Saturday, August 09, 2008

W K Jackson

David B Smith writes:
Amongst the objects forming the Jackson Collection acquired recently by the RCCC Charitable Trust (see here) is an ephemeral document, the official identity card of Willie Jackson as a competitor in the Winter Olympic Games at Chamonix in 1924. Of course, the actual gold medals won by WK and his son Laurence were an important reason for acquiring the collection, but this small card very much adds to the feeling of what it was like to be a competitor.

Incidentally, among the objects I was given from the estate of Robin Welsh was a competitor’s badge from the same games, for Robin Welsh, senior, was also a gold medal curler in this rink; and this badge must have been his.

The photographs from Chamonix of the curlers in action are disappointing: none of them is very sharp. I have found one that shows WK holding the brush. Another shows two other members of the winning rink, Robin Welsh and TB Murray, in some sort of action on the ice, which was, of course, in the open air.

Jackson had been famous in curling Scotland before 1924. He was vice-president of the Royal Club in 1921-2. But the Olympic win undoubtedly added to his fame; and he added to his fame every year throughout the Twenties. He was again elected vice-president in 1931-32. Such was the regard in which he was held that he was elected President in 1933-4. In proposing his election Lord Sempill said that apart from farming he had been a justice of the peace and county councillor, a director of Edinburgh Ice Rink, and a member of the Royal Club Council for over twenty years.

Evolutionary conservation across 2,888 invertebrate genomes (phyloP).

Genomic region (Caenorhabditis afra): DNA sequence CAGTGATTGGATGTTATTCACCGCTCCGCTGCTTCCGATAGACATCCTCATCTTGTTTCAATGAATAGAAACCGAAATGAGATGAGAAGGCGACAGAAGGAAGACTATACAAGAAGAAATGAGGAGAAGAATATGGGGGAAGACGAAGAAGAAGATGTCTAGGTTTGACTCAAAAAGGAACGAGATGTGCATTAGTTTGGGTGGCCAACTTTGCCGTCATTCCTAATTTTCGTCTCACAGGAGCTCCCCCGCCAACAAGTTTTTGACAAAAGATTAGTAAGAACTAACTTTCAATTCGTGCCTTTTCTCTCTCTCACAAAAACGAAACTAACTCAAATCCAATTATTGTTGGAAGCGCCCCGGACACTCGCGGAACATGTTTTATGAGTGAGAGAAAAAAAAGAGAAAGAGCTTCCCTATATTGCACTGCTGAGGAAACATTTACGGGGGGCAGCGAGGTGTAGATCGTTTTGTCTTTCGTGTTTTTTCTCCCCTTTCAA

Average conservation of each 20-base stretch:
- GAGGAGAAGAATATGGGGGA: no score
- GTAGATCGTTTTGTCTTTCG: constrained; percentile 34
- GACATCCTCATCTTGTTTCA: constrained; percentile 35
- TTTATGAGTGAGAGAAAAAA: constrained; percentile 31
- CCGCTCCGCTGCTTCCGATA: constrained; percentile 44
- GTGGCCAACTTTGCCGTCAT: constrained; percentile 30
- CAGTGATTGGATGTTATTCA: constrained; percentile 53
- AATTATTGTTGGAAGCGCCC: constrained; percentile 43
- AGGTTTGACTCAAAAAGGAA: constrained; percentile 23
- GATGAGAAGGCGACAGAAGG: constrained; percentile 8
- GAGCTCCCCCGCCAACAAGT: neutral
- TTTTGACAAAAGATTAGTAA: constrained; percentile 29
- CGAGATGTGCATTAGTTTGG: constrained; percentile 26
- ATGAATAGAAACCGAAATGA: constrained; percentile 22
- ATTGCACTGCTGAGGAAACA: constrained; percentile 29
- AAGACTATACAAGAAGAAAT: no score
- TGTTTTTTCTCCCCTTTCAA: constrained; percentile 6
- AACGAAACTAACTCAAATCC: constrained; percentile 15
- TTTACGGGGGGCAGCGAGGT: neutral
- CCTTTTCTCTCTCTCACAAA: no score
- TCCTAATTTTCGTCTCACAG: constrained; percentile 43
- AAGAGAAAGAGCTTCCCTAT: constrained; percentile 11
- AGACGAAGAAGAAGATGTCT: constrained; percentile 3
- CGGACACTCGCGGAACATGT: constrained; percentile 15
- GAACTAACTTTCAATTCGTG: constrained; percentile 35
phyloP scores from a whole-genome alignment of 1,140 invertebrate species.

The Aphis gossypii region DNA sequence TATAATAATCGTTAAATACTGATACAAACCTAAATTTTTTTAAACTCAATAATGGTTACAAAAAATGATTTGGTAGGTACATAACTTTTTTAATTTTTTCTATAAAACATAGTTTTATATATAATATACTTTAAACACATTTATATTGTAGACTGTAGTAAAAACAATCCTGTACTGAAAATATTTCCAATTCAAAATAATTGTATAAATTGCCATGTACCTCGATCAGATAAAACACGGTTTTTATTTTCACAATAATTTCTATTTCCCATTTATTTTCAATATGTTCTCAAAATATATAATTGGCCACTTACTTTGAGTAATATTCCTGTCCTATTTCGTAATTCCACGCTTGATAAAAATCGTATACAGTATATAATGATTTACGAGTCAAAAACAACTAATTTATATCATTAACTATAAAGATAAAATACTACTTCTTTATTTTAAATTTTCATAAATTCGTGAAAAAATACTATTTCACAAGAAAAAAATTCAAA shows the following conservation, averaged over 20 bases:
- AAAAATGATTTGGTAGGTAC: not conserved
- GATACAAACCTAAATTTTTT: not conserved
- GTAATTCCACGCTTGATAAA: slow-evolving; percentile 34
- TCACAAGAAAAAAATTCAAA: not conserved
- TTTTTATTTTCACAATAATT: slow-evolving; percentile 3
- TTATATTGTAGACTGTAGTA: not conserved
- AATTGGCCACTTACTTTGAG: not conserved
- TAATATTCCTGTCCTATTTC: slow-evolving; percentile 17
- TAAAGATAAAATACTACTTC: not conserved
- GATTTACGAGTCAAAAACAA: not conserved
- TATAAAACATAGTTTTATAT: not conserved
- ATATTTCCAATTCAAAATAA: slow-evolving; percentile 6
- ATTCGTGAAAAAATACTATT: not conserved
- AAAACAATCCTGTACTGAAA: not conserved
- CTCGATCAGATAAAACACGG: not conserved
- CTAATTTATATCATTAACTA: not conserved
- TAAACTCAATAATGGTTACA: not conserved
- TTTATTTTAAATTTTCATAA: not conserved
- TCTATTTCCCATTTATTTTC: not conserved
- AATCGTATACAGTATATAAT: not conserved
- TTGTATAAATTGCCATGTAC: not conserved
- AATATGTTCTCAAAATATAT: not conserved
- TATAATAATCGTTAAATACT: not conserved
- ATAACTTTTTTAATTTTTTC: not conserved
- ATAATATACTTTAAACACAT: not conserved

Throughout the years Jackson won many, many trophies and great respect, but he also won the affection of everyone as the following poem by the Rev. A. Gordon Mitchell, chaplain of the RCCC, clearly shows. It first appeared in the Annual for 1933-4.



O Willie, Willie Jackson,
In your presiding year
Your legion of admirers
Acclaim you wi’ a cheer.
We’re prood to see ye winnin’
Where ye deserve to be.
We thocht frae the beginnin’
Ye’d reach the Curlin’ Tee.

It is a prood position,
As weel ye ken yoursel’,
Made famous by tradition
O’ them that filled it well;
Fu’ mony a belted Thanie
Was prood to win that chair,
An’ those that lo’e the stanie
Were gled to see them there.

A noble and a rare man
Ye’ve pruived yoursel’ fu’ weel,
Ye’ll mak a peerless chairman,
And, as ye play the spiel
To nane ava a second,
Sae owre us ye’ll preside,
By ane an’ a’ aye reckoned
The curlers’ joy and pride.

Three cheers for Willie Jackson,
The champion of the Rink:
There’s nane will grudge to gie them
That wields the kowe, I think.
Cheer till ye’re hairse and roopit!
And wuss that it may be
His stane may aye be soopit
To sit upon the tee.

Top: WK Jackson’s identity card, front and back.

WK Jackson skipping at Chamonix at the Winter Olympics, 1924.

The Great Britain gold medal winning rink at play. Left is Robin Welsh. Next to him is TB Murray.

A competitor’s badge, probably that of Robin Welsh. 'Concurrent' is the French for 'competitor'.

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